Converging Worlds of Welfare?: British and German Social Policy in the 21st Century

Hardcover | June 26, 2011

EditorJochen Clasen

not yet rated|write a review
This book takes stock of major and recent developments in welfare policy in the UK and Germany. Concentrating on trends since the 1990s it compares the similarities and differences between the two countries and analyses the degree to which social attitudes towards welfare provision, fairness,and social justice have changed. It focuses on the policy areas that have been particularly affected in recent years and examines change and possible convergence across three public policy domains: family policy, pensions and policies aimed at social and labour market integration. The book covers both public provision as well as the role of company-based social protection. Based on new empirical survey research as well as focus group interviews, the contributions analyse the ways in which social policies have adapted to common and country-specific challenges, and provide anunderstanding of the changing welfare landscapes in the UK and Germany.

Pricing and Purchase Info

$121.95

Ships within 1-3 weeks
Ships free on orders over $25

From the Publisher

This book takes stock of major and recent developments in welfare policy in the UK and Germany. Concentrating on trends since the 1990s it compares the similarities and differences between the two countries and analyses the degree to which social attitudes towards welfare provision, fairness,and social justice have changed. It focuses ...

Jochen Clasen gained his Diploma in Sociology from the Free University of Berlin in 1988 and his PhD in Sociology and Social Policy from the University of Edinburgh in 1992. Prof. Clasen is an expert in cross-national research on social security and unemployment policy, and has particular expertise in social policy comparisons between...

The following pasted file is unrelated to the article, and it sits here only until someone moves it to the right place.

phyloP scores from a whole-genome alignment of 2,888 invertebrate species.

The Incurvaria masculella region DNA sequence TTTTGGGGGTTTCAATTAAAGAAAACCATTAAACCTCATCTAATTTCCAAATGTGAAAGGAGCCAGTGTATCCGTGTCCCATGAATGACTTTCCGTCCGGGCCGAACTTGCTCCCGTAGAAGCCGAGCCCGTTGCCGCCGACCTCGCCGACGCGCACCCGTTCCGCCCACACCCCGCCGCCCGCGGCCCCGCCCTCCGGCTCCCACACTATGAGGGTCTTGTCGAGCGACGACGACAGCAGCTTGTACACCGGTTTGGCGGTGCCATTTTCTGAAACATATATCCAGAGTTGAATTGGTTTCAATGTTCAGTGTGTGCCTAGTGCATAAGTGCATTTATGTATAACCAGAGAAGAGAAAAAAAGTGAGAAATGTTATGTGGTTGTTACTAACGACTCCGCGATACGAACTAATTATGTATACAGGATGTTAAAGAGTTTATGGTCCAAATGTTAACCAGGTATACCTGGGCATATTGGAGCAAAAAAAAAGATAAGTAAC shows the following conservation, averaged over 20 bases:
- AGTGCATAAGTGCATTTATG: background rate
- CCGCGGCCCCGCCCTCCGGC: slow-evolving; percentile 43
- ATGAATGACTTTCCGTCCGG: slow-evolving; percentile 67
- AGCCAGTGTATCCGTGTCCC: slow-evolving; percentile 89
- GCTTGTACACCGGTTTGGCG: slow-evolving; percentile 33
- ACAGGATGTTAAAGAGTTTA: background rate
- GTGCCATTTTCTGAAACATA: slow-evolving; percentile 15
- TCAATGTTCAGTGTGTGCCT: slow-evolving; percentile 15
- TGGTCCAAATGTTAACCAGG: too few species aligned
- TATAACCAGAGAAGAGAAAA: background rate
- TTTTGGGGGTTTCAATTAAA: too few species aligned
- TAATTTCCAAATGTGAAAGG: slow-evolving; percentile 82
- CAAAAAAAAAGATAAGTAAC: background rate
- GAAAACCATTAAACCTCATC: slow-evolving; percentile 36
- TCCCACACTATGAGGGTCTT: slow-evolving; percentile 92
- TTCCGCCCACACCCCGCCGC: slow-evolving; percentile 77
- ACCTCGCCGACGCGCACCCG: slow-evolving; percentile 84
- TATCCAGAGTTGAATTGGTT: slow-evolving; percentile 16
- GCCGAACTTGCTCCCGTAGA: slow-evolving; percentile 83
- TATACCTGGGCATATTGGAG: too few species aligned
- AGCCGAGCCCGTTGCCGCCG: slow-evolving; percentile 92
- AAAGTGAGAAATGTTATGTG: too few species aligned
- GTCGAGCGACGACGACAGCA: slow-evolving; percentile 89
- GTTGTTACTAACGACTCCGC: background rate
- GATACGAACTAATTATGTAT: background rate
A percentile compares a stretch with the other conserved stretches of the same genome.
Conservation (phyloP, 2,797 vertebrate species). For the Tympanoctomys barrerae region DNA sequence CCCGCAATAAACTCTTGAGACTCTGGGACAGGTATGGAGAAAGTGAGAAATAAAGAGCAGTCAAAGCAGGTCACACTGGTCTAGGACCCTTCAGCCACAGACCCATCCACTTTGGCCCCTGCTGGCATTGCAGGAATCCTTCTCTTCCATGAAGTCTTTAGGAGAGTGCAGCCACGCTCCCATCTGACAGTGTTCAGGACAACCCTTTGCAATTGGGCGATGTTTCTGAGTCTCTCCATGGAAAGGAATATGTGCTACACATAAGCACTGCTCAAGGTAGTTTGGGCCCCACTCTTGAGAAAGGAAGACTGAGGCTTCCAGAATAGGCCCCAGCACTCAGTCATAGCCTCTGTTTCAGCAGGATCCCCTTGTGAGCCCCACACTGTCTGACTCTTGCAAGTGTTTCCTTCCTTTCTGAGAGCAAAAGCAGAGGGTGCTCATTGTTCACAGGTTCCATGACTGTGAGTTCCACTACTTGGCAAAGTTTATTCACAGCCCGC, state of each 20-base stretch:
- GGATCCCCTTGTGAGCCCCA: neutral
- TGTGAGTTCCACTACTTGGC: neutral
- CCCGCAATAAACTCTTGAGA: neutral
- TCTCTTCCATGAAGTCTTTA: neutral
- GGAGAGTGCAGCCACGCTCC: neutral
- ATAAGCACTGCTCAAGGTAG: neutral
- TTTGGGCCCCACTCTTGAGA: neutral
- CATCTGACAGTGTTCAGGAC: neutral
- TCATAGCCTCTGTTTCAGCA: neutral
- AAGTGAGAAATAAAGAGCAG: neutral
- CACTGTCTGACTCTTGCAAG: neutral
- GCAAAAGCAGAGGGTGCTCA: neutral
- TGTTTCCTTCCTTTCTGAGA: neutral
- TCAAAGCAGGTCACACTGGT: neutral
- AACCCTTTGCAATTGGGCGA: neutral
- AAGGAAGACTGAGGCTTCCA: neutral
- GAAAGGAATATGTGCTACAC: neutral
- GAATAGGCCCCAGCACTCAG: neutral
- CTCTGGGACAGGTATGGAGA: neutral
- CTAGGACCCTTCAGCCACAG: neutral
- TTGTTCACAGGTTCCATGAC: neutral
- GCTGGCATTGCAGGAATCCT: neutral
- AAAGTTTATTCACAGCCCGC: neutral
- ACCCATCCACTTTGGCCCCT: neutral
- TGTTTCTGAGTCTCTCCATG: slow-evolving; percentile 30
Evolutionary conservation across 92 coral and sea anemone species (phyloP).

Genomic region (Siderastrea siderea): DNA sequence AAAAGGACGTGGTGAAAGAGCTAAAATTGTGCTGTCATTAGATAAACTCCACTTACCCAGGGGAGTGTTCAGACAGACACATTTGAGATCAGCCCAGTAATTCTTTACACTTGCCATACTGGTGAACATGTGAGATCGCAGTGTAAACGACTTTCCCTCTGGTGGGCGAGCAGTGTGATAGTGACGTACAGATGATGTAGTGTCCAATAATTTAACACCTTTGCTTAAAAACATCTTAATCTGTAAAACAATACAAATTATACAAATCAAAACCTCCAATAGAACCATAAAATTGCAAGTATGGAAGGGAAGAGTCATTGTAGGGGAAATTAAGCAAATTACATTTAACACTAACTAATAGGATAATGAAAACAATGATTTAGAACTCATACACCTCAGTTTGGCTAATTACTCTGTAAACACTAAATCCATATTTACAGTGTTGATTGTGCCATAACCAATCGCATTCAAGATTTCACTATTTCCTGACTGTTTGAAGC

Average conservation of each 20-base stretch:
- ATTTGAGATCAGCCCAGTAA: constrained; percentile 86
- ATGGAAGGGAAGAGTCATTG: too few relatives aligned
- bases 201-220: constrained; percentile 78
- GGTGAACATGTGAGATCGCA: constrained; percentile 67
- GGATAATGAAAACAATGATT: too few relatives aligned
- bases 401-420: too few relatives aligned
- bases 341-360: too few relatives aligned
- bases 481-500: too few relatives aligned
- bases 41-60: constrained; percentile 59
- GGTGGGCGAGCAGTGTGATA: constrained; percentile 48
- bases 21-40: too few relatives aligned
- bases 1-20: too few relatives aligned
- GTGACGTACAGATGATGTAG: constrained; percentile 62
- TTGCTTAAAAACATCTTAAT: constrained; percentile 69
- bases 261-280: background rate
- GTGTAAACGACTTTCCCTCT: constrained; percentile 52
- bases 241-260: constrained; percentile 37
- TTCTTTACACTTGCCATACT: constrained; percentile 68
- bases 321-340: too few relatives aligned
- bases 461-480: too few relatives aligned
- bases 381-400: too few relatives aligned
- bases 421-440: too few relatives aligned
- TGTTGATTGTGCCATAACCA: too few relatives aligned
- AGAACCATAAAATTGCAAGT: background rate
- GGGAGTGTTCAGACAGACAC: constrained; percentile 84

other books by Jochen Clasen

Format:HardcoverDimensions:368 pages, 9.21 × 6.14 × 0.1 inPublished:June 26, 2011Publisher:Oxford University PressLanguage:English

The following ISBNs are associated with this title:

ISBN - 10:0199584494

ISBN - 13:9780199584499

Look for similar items by category:

Customer Reviews of Converging Worlds of Welfare?: British and German Social Policy in the 21st Century

Reviews

Extra Content

Table of Contents

1. Jochen Clasen: IntroductionPart I: Welfare Values2. Christoph Burkhardt, Rose Martin, Steffen Mau and Peter Taylor-Gooby: Differing notions of social welfare? Britain and Germany Compared3. Peter Taylor-Gooby and Rose Martin: Fairness and Social Provision: Qualitative Evidence from Germany and the UK4. Christoph Burkhardt and Steffen Mau: Challenges of Ethnic Diversity: Results from a Qualitative StudyPart II: Welfare PoliciesPart II A: Supporting Families5. Mary Daly: Family Policy - Striving for Sustainability6. Ann-Kathrin Juttner, Sigrid Leitner and Anneli Ruling: Increasing Returns: The New Economy of Family Policy in Britain and Germany7. Lisa Warth: Family-friendly Working Time Policy in Germany and the United Kingdom8. Timo Fleckenstein and Martin Seeleib-Kaiser: Cross-national Perspectives on Firm-level Family Policies: Britain, Germany and the US ComparedPart II B: Supporting Pensioners9. Traute Meyer and Paul Bridgen: Towards German Liberalism and British Social Democracy: The Evolution of Two Public-occupational Pension Regimes from 1945 to 200910. Paul Bridgen and Traute Meyer: The Impact of the New Public and Private Pension Settlements in Britain and Germany on Citizen's Income in Old Age11. Michaela Willert: Can Private Insurers Bridge the Savings Gap? Regulation and Performance of Personal Pensions in Great Britain and GermanyPart II C: Employment and Unemployment12. Kathrin Leuze: Higher Education and Graduate Employment - The Importance of Occupational Specificity in Germany and Britain13. Jochen Clasen: From Unemployment Protection to 'Work First'. Is German Labour Market Policy Becoming British?14. Jochen Clasen, Steffen Mau, Traute Meyer and Martin Seeleib-Kaiser: Conclusion: Parallel Paths, Great Similarities, Prevailing Differences